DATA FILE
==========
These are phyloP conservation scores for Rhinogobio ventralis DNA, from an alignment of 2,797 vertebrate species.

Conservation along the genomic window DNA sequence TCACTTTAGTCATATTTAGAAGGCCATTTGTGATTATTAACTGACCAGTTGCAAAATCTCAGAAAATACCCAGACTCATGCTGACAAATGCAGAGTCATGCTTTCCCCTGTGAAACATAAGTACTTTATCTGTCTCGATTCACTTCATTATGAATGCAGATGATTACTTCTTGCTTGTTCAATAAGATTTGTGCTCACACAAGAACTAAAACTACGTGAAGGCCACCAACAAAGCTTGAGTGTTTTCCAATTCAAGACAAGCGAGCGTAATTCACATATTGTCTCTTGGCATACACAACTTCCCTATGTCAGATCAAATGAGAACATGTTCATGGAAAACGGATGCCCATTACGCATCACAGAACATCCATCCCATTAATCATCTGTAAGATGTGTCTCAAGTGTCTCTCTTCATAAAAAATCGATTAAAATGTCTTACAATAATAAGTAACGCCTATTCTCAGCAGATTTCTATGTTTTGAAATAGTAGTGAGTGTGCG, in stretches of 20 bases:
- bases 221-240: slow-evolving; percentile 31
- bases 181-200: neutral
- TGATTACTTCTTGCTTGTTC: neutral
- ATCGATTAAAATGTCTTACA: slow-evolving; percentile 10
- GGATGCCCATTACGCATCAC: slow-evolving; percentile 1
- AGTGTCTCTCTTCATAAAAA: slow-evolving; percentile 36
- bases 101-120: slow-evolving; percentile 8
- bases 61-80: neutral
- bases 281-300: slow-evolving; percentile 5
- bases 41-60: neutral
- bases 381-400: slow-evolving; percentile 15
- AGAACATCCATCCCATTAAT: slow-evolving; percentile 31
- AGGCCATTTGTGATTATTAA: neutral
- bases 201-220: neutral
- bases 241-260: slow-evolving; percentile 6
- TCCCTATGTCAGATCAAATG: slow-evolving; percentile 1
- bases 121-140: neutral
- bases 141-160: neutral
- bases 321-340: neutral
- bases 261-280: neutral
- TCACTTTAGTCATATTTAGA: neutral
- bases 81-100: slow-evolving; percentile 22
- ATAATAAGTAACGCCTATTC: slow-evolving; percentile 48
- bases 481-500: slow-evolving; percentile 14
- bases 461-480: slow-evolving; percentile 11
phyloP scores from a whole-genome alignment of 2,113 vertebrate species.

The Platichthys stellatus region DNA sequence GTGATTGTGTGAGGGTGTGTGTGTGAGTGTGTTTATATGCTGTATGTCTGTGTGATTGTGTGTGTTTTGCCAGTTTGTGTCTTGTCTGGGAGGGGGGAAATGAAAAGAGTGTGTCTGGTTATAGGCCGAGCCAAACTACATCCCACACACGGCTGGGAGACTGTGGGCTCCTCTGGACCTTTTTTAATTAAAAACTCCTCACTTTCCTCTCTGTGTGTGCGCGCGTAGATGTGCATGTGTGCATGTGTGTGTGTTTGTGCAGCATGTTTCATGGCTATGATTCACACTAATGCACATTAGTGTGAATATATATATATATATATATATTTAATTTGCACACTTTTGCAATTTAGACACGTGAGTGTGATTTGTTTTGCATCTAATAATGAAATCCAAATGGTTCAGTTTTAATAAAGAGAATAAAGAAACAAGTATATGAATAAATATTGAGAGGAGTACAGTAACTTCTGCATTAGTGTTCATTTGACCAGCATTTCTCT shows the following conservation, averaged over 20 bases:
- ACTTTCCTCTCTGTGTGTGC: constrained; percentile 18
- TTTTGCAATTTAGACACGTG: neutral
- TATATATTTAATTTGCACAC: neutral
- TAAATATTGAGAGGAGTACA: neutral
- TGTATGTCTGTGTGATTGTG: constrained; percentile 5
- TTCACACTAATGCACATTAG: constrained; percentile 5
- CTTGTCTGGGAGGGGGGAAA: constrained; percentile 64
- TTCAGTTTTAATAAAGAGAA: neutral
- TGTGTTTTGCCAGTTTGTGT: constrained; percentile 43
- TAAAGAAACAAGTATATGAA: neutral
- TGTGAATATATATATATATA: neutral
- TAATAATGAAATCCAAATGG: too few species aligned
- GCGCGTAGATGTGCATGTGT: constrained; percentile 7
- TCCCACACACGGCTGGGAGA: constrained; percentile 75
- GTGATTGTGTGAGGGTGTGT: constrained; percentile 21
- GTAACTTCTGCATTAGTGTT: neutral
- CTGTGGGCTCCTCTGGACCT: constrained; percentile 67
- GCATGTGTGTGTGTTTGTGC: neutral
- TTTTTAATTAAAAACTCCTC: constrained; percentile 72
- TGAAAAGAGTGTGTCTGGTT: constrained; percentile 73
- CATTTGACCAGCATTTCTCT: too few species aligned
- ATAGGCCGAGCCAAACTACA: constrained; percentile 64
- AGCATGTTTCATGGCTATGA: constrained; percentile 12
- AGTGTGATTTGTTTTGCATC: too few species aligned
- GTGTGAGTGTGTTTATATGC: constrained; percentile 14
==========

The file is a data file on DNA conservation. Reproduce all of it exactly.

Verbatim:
These are phyloP conservation scores for Rhinogobio ventralis DNA, from an alignment of 2,797 vertebrate species.

Conservation along the genomic window DNA sequence TCACTTTAGTCATATTTAGAAGGCCATTTGTGATTATTAACTGACCAGTTGCAAAATCTCAGAAAATACCCAGACTCATGCTGACAAATGCAGAGTCATGCTTTCCCCTGTGAAACATAAGTACTTTATCTGTCTCGATTCACTTCATTATGAATGCAGATGATTACTTCTTGCTTGTTCAATAAGATTTGTGCTCACACAAGAACTAAAACTACGTGAAGGCCACCAACAAAGCTTGAGTGTTTTCCAATTCAAGACAAGCGAGCGTAATTCACATATTGTCTCTTGGCATACACAACTTCCCTATGTCAGATCAAATGAGAACATGTTCATGGAAAACGGATGCCCATTACGCATCACAGAACATCCATCCCATTAATCATCTGTAAGATGTGTCTCAAGTGTCTCTCTTCATAAAAAATCGATTAAAATGTCTTACAATAATAAGTAACGCCTATTCTCAGCAGATTTCTATGTTTTGAAATAGTAGTGAGTGTGCG, in stretches of 20 bases:
- bases 221-240: slow-evolving; percentile 31
- bases 181-200: neutral
- TGATTACTTCTTGCTTGTTC: neutral
- ATCGATTAAAATGTCTTACA: slow-evolving; percentile 10
- GGATGCCCATTACGCATCAC: slow-evolving; percentile 1
- AGTGTCTCTCTTCATAAAAA: slow-evolving; percentile 36
- bases 101-120: slow-evolving; percentile 8
- bases 61-80: neutral
- bases 281-300: slow-evolving; percentile 5
- bases 41-60: neutral
- bases 381-400: slow-evolving; percentile 15
- AGAACATCCATCCCATTAAT: slow-evolving; percentile 31
- AGGCCATTTGTGATTATTAA: neutral
- bases 201-220: neutral
- bases 241-260: slow-evolving; percentile 6
- TCCCTATGTCAGATCAAATG: slow-evolving; percentile 1
- bases 121-140: neutral
- bases 141-160: neutral
- bases 321-340: neutral
- bases 261-280: neutral
- TCACTTTAGTCATATTTAGA: neutral
- bases 81-100: slow-evolving; percentile 22
- ATAATAAGTAACGCCTATTC: slow-evolving; percentile 48
- bases 481-500: slow-evolving; percentile 14
- bases 461-480: slow-evolving; percentile 11
phyloP scores from a whole-genome alignment of 2,113 vertebrate species.

The Platichthys stellatus region DNA sequence GTGATTGTGTGAGGGTGTGTGTGTGAGTGTGTTTATATGCTGTATGTCTGTGTGATTGTGTGTGTTTTGCCAGTTTGTGTCTTGTCTGGGAGGGGGGAAATGAAAAGAGTGTGTCTGGTTATAGGCCGAGCCAAACTACATCCCACACACGGCTGGGAGACTGTGGGCTCCTCTGGACCTTTTTTAATTAAAAACTCCTCACTTTCCTCTCTGTGTGTGCGCGCGTAGATGTGCATGTGTGCATGTGTGTGTGTTTGTGCAGCATGTTTCATGGCTATGATTCACACTAATGCACATTAGTGTGAATATATATATATATATATATATTTAATTTGCACACTTTTGCAATTTAGACACGTGAGTGTGATTTGTTTTGCATCTAATAATGAAATCCAAATGGTTCAGTTTTAATAAAGAGAATAAAGAAACAAGTATATGAATAAATATTGAGAGGAGTACAGTAACTTCTGCATTAGTGTTCATTTGACCAGCATTTCTCT shows the following conservation, averaged over 20 bases:
- ACTTTCCTCTCTGTGTGTGC: constrained; percentile 18
- TTTTGCAATTTAGACACGTG: neutral
- TATATATTTAATTTGCACAC: neutral
- TAAATATTGAGAGGAGTACA: neutral
- TGTATGTCTGTGTGATTGTG: constrained; percentile 5
- TTCACACTAATGCACATTAG: constrained; percentile 5
- CTTGTCTGGGAGGGGGGAAA: constrained; percentile 64
- TTCAGTTTTAATAAAGAGAA: neutral
- TGTGTTTTGCCAGTTTGTGT: constrained; percentile 43
- TAAAGAAACAAGTATATGAA: neutral
- TGTGAATATATATATATATA: neutral
- TAATAATGAAATCCAAATGG: too few species aligned
- GCGCGTAGATGTGCATGTGT: constrained; percentile 7
- TCCCACACACGGCTGGGAGA: constrained; percentile 75
- GTGATTGTGTGAGGGTGTGT: constrained; percentile 21
- GTAACTTCTGCATTAGTGTT: neutral
- CTGTGGGCTCCTCTGGACCT: constrained; percentile 67
- GCATGTGTGTGTGTTTGTGC: neutral
- TTTTTAATTAAAAACTCCTC: constrained; percentile 72
- TGAAAAGAGTGTGTCTGGTT: constrained; percentile 73
- CATTTGACCAGCATTTCTCT: too few species aligned
- ATAGGCCGAGCCAAACTACA: constrained; percentile 64
- AGCATGTTTCATGGCTATGA: constrained; percentile 12
- AGTGTGATTTGTTTTGCATC: too few species aligned
- GTGTGAGTGTGTTTATATGC: constrained; percentile 14